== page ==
MJ: Could a bank like yours be set up without sucking deposits out of private banks in the short term?
EH: I imagine you could do some sort of bond issue where you would use that as your funding source.
MJ: After seeing the credit crisis unfold, has it changed your opinion of what you do?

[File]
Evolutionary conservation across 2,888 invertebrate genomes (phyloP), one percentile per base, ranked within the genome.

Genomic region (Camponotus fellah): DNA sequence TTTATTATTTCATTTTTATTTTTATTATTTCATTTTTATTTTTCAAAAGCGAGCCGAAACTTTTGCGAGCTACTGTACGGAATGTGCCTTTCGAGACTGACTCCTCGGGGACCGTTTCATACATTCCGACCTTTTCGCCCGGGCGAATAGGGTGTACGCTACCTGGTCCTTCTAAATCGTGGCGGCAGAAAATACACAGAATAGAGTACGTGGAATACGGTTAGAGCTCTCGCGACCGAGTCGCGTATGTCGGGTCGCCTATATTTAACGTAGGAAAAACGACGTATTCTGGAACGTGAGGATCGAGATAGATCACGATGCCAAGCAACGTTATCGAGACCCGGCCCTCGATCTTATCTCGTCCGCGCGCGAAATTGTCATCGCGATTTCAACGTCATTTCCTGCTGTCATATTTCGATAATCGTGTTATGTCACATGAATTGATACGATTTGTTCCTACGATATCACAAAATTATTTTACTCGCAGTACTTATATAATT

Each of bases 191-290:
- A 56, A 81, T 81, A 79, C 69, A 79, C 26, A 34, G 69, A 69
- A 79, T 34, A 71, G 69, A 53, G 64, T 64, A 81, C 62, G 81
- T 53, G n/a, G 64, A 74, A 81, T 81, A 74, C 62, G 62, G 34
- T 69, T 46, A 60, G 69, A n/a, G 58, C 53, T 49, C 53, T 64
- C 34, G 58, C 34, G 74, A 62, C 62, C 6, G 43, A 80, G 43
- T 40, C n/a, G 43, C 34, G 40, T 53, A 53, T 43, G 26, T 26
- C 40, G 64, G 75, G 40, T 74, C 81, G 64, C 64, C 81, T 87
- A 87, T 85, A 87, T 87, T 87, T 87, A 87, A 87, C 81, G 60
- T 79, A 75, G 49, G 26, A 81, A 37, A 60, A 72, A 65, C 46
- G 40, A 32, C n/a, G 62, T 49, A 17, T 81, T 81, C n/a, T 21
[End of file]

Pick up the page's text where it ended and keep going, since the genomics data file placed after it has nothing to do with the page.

EH: It just reinforced what we do, and that is you stick to what you understand, you do it well, you know your customers. We’ve never been a bank that tries to hit home runs. That’s not what we’re all about. We have a specific mission which is more important. Most corporations and banks, their top priority is to maximize shareholder return. And that is a nice byproduct for us because we do have a nice return—an NROA [return on net operating assets] of 2, a ROE [return on equity] of 25, 26 percent. But really where we take the most satisfaction is making sure we meet the needs of the state and finance those types of things that make our state go forward.